Drugs Covered in This Article
Premarin or Ortho-Cyclen
Most of us wouldn't dream of waking up, smearing some jam on a bagel and firing up a joint before heading out for an 8 a.m. dive. Yet thousands of us pop perfectly legal prescription pills that may cause the same drowsiness and disorientation under water as smoking a J.
In a survey of 700 experienced scuba divers ages 31 to 50 from the U.S. and Australia, researchers found that, though experts recommend avoiding certain drugs prior to diving, divers reported taking a wide variety of pills, some within two hours of a dive. "One quarter of the divers took medication daily," says clinical pharmacist, scuba enthusiast and study author Dr. Simone Taylor. The most commonly taken meds were heart disease (10 percent) and blood pressure pills (9 percent). But there also were a significant number of people taking asthma medication as well as drugs for epilepsy and diabetes, says Taylor.
"The rate of medication use isn't surprising, considering how many people develop diseases that require medical intervention during their diving careers," says emergency medicine researcher and diver Dr. David Taylor. In a different study of 346 divers, he and his coworkers found that 13 percent of the divers required regular medication. More than 10 percent had a history of asthma, and the same number reported having heart disease or high blood pressure. What's more, 47 percent of them were overweight and 11 percent smoked cigarettes, setting them up for future health problems that could require medication.
"Not only are some of these conditions not safe to dive with, but neither are some of the medications that treat them," says Simone Taylor. "Many medications have side effects that can put a scuba diver at risk. Plus the body processes medications differently in the high-pressure underwater environment. The way some drugs are metabolized could hinder a person's diving fitness or judgment," she says.
Based on Simone Taylor's research, here's the lowdown on the most commonly prescribed medications, plus special meds divers regularly take. (Remember: Any drug can cause side effects. Always consult your doctor if you're on a new medication and planning to dive.)
Brand names: Anexsia, Co-Gesic, Hydrocet, Lorcet, Lortab, Oncet, Panacet, Vicodin and Zydone.
Taken for: Major league pain.
Potential dive dangers: Pain-killing narcotics such as these routinely make you drowsy, dizzy and just plain dopey.
Recommended precautions: If you have so much pain that you need a narcotic, you shouldn't be diving. For minor aches and pains, stick to over-the-counter pain relievers like Tylenol, Motrin and Advil (not prescription varieties of these drugs, which contain codeine or other narcotics). Also be aware that pain reliever/narcotic combinations are sold over-the-counter in other countries, so read the labels carefully.
Brand names: Lipitor.
Taken for: Lowering cholesterol.
Potential dive dangers: Cholesterol drugs have few side effects, but any heart disease related to your cholesterol problem could pose a safety risk.
Recommended precautions: Side effects generally occur within the first few weeks of taking a medication. Be sure you are tolerating the drug well before diving.
PREMARIN OR ORTHO-CYCLEN
Taken for: Premarin is a hormone replacement therapy drug used to treat symptoms of menopause. Ortho-Cyclen is one of many brands of "the Pill" or oral contraceptives.
Potential dive dangers: Any medication containing estrogen can increase the risk of blood clots in the legs, particularly during long periods of sitting, so there's more risk in the long plane flight to the dive destination than the dive itself.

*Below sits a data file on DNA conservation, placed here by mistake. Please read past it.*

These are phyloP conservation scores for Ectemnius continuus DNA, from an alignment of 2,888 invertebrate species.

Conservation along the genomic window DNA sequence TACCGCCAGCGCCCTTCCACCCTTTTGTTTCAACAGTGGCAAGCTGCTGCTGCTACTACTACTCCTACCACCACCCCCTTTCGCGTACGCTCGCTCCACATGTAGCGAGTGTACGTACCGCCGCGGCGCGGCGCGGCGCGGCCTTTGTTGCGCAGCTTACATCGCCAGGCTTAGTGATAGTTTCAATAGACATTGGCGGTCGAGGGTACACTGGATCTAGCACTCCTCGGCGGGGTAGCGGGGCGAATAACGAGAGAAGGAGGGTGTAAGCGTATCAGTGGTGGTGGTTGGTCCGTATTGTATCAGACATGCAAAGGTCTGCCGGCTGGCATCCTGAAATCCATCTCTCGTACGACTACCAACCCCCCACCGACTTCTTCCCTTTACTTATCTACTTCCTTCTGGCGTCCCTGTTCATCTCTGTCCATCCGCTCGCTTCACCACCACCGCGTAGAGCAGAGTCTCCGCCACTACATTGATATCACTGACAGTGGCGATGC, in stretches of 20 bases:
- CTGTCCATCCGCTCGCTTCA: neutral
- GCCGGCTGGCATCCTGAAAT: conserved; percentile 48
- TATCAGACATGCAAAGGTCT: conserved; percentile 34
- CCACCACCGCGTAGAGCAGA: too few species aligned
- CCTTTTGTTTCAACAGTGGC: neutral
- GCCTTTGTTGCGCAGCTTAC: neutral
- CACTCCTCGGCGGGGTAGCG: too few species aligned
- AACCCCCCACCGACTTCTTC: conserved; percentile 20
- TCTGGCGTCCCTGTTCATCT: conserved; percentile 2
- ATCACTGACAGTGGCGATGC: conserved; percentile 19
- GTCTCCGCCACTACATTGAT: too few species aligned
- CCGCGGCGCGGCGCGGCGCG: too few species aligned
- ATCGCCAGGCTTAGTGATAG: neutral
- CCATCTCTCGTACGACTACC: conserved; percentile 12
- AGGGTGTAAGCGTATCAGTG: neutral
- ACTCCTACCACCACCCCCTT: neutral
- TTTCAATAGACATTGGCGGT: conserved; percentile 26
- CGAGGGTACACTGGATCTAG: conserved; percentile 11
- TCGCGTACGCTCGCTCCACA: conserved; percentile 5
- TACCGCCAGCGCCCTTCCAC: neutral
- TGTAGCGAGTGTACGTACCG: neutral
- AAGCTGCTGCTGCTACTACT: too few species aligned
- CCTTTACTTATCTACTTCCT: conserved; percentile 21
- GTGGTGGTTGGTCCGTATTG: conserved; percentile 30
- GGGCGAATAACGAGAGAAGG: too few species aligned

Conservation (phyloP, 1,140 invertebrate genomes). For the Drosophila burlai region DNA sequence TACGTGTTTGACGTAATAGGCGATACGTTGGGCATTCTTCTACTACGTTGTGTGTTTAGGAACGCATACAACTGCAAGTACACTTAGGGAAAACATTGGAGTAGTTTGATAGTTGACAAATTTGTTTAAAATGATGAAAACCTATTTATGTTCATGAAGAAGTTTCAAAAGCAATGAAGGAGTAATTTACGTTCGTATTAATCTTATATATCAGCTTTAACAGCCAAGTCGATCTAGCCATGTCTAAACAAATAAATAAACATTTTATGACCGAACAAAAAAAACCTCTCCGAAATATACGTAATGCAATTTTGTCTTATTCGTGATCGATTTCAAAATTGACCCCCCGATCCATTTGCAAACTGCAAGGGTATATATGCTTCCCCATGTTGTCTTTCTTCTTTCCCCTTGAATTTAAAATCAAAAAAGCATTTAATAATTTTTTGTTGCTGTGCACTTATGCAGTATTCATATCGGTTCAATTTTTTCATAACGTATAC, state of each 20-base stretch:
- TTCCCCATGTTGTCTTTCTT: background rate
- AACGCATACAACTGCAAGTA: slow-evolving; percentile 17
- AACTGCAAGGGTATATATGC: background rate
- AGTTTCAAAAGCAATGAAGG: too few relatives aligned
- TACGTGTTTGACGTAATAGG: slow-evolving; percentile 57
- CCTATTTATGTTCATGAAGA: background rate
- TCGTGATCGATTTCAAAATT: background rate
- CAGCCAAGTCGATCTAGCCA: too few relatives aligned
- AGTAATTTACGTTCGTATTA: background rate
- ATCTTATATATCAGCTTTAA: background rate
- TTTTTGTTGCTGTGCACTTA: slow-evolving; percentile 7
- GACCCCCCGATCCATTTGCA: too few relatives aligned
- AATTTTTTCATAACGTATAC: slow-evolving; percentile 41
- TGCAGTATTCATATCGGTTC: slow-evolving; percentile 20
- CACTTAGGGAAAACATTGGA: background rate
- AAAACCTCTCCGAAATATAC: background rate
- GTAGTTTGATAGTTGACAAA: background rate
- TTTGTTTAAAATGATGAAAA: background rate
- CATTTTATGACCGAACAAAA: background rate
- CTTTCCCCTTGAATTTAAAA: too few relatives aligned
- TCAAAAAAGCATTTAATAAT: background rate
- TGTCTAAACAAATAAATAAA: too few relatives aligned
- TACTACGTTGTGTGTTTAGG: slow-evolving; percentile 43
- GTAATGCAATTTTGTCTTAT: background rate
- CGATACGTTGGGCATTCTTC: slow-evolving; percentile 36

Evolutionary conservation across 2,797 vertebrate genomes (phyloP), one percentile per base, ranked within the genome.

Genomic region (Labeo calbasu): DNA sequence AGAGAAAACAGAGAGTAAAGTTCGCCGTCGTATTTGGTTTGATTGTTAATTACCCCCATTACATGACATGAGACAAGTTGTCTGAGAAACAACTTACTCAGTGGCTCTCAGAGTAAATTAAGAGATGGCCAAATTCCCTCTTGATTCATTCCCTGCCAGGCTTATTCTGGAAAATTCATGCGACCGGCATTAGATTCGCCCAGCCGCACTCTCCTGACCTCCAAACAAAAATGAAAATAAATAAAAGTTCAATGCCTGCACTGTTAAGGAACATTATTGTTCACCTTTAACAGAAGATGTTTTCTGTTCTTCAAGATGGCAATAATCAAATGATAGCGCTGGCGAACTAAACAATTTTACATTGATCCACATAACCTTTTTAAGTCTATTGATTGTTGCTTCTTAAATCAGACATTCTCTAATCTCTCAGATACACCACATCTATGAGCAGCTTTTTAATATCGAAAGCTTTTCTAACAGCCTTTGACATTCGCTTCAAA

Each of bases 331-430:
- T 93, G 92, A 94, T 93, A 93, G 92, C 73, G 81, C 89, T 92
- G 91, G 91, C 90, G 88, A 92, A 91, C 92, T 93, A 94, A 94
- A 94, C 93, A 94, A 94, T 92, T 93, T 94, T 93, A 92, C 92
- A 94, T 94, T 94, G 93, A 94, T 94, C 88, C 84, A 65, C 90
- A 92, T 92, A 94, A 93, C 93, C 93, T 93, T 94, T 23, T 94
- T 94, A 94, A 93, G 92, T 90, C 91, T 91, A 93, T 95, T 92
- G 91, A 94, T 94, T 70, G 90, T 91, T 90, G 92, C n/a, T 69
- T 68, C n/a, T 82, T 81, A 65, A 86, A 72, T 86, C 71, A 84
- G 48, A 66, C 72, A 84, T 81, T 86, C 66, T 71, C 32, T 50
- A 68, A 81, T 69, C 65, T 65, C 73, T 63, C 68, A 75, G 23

Recommended precautions: "About a quarter of the women in our survey were on the Pill," says Simone Taylor. "For normal, healthy women, taking hormones should not be a concern." On long flights, get up periodically to move your legs.
Brand names: Tenormin. Part of a large family of drugs known as beta blockers.
Taken for: Controlling high blood pressure and angina (chest pain).
Potential dive dangers: Both the condition and the drug may cause trouble for divers. Heart disease is a known risk for scuba diving. "Beta blockers slow your heart rate and reduce your exercise tolerance, which could hinder your ability to carry equipment and swim to the boat while weighted down," she says. "The hyperbaric environment might exacerbate these effects."
Recommended precautions: Consult with your doctor before diving.
Brand names: Synthroid, Levoid, Levothroid, Levoxine and Levoxyl.
Taken for: Treating hypothyroidism (a condition in which the body does not produce enough thyroid hormone).
Potential dive dangers: Synthroid usually produces few side effects, but the drug has profound effects on the body, and should be administered in small doses and closely monitored. "I was really surprised that so many U.S. divers were using this drug," says Simone Taylor. "It can cause increased heart rate, abnormal heart rhythms, tremor and excitability. It may also increase the risk of hyperbaric oxygen toxicity. These concerns would mainly be in those people whose dose was too high. If a diver was taking it for hypothyroidism and their disease was well-controlled as verified by thyroid function tests, recreational diving would probably be safe."
Recommended precautions: Consult with your doctor before diving.
Brand names: Zithromax; related to erythromycin and Amoxicillin, Trimox, Amoxil and Wymox.
Taken for: Treating a wide variety of bacterial infections, including skin infections, ear infections, genital and urinary tract infections and respiratory infections.
Potential dive dangers: Few, though the conditions for which you're taking these drugs may cause trouble. Respiratory infections can interfere with breathing. These drugs may also cause nausea or diarrhea, which can lead to dehydration, increasing your risk of getting bent. Some antibiotics also can make you sensitive to the sun.
Recommended precautions: Ask your doctor to prescribe an antibiotic with the most manageable side effects. Use a strong sunblock that contains titanium dioxide or zinc oxide.
Brand names: Lasix. One of a large family of diuretic drugs including HydroDIURIL, Esidrix, Dyazide and Maxide.
Taken for: Treating high blood pressure and other conditions that require the elimination of excess water from the body.
Potential dive dangers: These drugs can cause symptoms like dehydration, dry mouth and irregular heartbeat that don't mix well with scuba diving. What's more, having high blood pressure or other heart conditions can put divers at high risk as well.